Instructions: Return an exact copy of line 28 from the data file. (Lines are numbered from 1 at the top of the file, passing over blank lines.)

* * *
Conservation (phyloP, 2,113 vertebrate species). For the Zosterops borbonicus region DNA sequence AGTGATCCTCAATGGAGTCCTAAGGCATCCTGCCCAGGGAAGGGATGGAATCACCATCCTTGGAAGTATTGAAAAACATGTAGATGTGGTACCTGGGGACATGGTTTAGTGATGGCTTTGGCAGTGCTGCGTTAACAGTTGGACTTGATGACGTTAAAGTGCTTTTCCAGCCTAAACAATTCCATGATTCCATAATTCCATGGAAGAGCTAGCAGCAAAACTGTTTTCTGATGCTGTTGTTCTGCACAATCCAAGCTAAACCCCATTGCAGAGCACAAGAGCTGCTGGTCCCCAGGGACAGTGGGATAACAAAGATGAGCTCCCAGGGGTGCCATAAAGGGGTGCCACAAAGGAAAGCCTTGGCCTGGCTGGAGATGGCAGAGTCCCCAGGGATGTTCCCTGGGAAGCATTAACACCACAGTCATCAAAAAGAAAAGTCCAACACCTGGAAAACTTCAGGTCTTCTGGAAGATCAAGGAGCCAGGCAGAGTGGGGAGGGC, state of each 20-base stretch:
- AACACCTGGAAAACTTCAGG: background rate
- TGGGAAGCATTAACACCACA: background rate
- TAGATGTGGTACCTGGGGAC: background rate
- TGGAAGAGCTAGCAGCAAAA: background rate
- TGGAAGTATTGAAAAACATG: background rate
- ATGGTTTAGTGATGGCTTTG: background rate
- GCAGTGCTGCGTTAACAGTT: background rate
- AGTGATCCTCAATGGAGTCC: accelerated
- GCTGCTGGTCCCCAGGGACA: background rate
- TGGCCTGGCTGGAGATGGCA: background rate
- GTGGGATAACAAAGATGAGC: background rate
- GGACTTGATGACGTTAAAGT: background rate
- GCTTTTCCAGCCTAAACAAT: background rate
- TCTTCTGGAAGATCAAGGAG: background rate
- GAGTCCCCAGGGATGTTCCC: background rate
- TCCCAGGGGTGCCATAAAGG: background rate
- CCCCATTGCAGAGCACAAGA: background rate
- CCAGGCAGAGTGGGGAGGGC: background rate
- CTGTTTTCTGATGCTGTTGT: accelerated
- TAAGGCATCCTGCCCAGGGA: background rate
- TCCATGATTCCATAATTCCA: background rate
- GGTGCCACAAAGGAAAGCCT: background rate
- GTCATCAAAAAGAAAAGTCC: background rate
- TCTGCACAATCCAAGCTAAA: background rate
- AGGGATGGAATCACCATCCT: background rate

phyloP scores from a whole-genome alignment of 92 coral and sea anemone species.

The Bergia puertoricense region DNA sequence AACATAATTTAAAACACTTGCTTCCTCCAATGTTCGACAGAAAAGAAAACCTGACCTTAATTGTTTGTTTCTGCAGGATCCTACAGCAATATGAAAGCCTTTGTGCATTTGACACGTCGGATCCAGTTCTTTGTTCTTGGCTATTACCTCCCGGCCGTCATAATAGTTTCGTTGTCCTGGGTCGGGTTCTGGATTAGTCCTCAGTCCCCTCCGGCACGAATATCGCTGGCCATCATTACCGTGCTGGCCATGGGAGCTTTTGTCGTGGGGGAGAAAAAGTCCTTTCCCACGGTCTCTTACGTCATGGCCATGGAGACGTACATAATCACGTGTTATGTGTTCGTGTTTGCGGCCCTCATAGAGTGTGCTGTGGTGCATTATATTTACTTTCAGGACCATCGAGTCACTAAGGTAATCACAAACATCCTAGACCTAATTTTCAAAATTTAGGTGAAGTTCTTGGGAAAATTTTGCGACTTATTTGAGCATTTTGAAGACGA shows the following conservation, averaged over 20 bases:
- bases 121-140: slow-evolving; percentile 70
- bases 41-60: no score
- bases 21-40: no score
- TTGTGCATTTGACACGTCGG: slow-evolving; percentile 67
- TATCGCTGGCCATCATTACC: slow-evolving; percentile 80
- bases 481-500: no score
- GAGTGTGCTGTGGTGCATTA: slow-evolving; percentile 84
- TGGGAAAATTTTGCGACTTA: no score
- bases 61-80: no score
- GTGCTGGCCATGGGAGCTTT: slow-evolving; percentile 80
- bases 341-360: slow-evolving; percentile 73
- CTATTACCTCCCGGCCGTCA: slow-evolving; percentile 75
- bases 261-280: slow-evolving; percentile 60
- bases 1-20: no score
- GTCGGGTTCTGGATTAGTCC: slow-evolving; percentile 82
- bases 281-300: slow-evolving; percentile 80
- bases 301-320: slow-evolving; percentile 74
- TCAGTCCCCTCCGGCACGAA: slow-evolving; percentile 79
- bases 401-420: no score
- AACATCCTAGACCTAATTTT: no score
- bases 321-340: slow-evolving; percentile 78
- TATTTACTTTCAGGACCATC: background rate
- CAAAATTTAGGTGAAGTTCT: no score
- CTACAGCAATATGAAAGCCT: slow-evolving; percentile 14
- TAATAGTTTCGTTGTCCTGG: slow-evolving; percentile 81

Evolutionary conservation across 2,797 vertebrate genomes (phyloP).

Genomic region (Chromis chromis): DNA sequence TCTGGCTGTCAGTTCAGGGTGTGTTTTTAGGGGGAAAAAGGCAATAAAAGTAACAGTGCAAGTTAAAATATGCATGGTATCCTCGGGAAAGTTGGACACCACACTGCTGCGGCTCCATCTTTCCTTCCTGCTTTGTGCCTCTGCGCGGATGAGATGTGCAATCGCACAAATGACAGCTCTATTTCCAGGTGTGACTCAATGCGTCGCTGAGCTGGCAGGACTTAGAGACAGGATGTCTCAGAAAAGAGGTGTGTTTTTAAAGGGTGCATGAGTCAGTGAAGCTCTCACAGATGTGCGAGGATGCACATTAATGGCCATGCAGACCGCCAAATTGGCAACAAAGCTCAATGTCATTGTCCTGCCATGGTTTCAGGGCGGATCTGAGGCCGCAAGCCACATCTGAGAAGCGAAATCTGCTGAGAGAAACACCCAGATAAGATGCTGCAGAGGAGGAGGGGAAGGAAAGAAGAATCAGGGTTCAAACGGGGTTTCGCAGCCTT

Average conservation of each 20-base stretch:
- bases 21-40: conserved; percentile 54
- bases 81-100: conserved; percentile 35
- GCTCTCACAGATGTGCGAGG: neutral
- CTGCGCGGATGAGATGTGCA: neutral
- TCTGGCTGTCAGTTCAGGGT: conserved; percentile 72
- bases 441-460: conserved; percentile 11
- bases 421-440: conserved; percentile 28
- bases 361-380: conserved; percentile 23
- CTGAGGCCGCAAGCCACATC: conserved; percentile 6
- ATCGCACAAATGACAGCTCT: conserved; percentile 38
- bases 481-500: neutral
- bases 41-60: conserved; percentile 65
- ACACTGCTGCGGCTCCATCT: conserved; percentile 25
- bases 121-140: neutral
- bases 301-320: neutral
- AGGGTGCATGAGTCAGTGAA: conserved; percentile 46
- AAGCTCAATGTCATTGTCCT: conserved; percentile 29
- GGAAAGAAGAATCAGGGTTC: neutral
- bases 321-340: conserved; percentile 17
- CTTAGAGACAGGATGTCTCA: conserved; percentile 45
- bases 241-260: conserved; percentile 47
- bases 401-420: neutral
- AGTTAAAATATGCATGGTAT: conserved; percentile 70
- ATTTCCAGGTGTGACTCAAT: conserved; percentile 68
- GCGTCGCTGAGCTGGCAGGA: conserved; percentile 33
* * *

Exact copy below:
The Bergia puertoricense region DNA sequence AACATAATTTAAAACACTTGCTTCCTCCAATGTTCGACAGAAAAGAAAACCTGACCTTAATTGTTTGTTTCTGCAGGATCCTACAGCAATATGAAAGCCTTTGTGCATTTGACACGTCGGATCCAGTTCTTTGTTCTTGGCTATTACCTCCCGGCCGTCATAATAGTTTCGTTGTCCTGGGTCGGGTTCTGGATTAGTCCTCAGTCCCCTCCGGCACGAATATCGCTGGCCATCATTACCGTGCTGGCCATGGGAGCTTTTGTCGTGGGGGAGAAAAAGTCCTTTCCCACGGTCTCTTACGTCATGGCCATGGAGACGTACATAATCACGTGTTATGTGTTCGTGTTTGCGGCCCTCATAGAGTGTGCTGTGGTGCATTATATTTACTTTCAGGACCATCGAGTCACTAAGGTAATCACAAACATCCTAGACCTAATTTTCAAAATTTAGGTGAAGTTCTTGGGAAAATTTTGCGACTTATTTGAGCATTTTGAAGACGA shows the following conservation, averaged over 20 bases: